Dad had a concern that she seems to be almost between sleeping and awake. Her eyes are open, but she’s not fully awake. She is not lethargic and still able to be roused, but she is kind of in a “relaxed but out of it” mode. I noticed this while working with her Tuesday and didn’t know what to make of it. This happened quite a lot during the first two treatments. I didn’t notice it as much during the third treatment. 

Dr. Barry Gillespie Writes

My thought was that the brain was processing a dramatic shift of neurological function.

Gillespie Approach Therapist Writes

Tuesday’s treatments at 10:30 a.m., 12:30 p.m., and 2 p.m. blend together in my memory. I recall lots and lots of arching during the first two treatments. For some, mom held her baby facing her chest, and I held the baby’s head, and, when she started to go into an arch, I asked mom if she’s got her, and she said yes. So mom held her baby’s hips and supported her back, and I held the baby’s head and neck, and the baby arched deeply several times. Following are areas that released tension: sacrum (twisting and arching), umbilical, trachea (huge), maxillaries, sphenoid (huge arching again), tongue under jaw (much crying), temporal, nasal, diaphragm. The last session ended with rechecking all the former tight points and no produced reaction. When I held her off the table to check for arching, her arms even drooped to the sides, and she smiled.

It was so amazing to be able to show the parents how touching points on a sleeping baby would produce such a strong reaction. I kept going back and then took a break, and then went back and got a weaker reaction. Eventually, it was all released, and the baby no longer experienced any tension. After all the crying for the five sessions, to end with that was so beautiful. 

I did appreciate—and told the parents so—that they gave their baby daughter permission to cry. Dad even told her that “sometimes it feels good to yell” and that it was OK. It was visible that their baby’s crying affected these very connected parents, but I feel as if their encouragement to let their baby know that she was safe and doing a good job, and their holding that space for their baby to process these releases was huge!
On Wednesday, mom messaged that her daughter “sure is happy and calm this morning! Very fun to see how she is doing.”

At their next pediatric neurosurgical visit, mom explained the findings. “The MRI showed that the pressure is coming from a large arachnoid cyst in the back of her brain that is pushing everything else up and forward. The surgeon said that it’s not life threatening and that he doesn’t think that it’s causing further damage so far. He said he wants to wait until she’s older to do surgery, but we need to monitor her closely.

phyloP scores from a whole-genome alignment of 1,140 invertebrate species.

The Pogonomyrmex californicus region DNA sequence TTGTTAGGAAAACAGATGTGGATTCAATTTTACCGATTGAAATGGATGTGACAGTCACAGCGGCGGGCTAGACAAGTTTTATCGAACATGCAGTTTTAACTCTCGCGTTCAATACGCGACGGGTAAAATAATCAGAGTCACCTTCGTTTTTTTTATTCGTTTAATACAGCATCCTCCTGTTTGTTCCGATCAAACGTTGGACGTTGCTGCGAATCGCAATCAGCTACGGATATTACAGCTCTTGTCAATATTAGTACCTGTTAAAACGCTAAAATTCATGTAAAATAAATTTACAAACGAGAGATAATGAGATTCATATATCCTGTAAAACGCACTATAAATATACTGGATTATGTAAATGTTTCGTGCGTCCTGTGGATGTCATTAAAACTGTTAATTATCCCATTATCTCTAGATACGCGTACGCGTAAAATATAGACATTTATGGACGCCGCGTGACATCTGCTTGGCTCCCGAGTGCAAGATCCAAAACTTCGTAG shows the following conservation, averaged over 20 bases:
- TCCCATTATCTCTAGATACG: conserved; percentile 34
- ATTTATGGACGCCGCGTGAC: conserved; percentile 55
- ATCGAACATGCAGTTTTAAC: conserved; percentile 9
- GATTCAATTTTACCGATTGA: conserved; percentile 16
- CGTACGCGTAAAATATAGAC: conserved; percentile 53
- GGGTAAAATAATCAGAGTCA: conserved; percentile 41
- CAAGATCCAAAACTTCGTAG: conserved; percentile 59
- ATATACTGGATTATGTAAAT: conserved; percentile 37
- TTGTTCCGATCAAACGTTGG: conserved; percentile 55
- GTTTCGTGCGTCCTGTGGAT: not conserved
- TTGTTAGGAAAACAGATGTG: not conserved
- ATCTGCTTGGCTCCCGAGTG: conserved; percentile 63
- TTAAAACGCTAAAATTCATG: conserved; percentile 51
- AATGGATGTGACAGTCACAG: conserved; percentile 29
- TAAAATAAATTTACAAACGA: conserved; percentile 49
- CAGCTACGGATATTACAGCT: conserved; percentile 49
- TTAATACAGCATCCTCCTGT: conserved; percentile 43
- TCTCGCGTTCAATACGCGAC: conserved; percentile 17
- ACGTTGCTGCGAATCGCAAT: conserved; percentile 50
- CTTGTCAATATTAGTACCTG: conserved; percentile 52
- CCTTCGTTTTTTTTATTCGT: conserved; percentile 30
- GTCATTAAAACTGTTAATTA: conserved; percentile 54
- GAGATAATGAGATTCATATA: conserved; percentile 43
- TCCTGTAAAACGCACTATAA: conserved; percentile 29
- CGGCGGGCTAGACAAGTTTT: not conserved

“In the next month, we will measure her head weekly, meet with a pediatric eye doctor to make sure the cyst is not putting pressure on her optic nerves, and then we will go back for another MRI in a month to see where we are at.”

Dr. Barry Gillespie Writes

The Gillespie Approach can be a possible add-on therapy to this neurological treatment plan, if the parents agree. I am fine if the parents want to discuss our therapy with the doctor first. Since I never tell anyone what to do, the parents would make the final call to choose to continue with the Gillespie Approach.

If the parents do want to continue, I would work with the infant until she was strain-free. I would also check her brain cycle. Everyone is hoping for the best, but, at this point, no one knows for sure the final outcome. 

If the surgery is necessary, I would wait for the area to heal and have the parents ask the surgeon when it is safe to do our therapy. Keeping the baby safe is our biggest concern.

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Gillespie Approach Foundation Training is designed for students to work with children and adults.

  • February 1–3 | Austin, TX
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Gillespie Approach Infant Training is designed for students to work with infants.

  • February 4–6 | Austin, TX
  • March 17–19 | Gilbert, AZ
  • April 14–16 | Melbourne, FL
  • June 9–11 | Colorado Springs, CO
  • July 21–23 | Bozeman, MT
  • September 8–10 | Surrey, UK
  • October 20–22 | New Hampshire
  • November 17–19 | Greenville, SC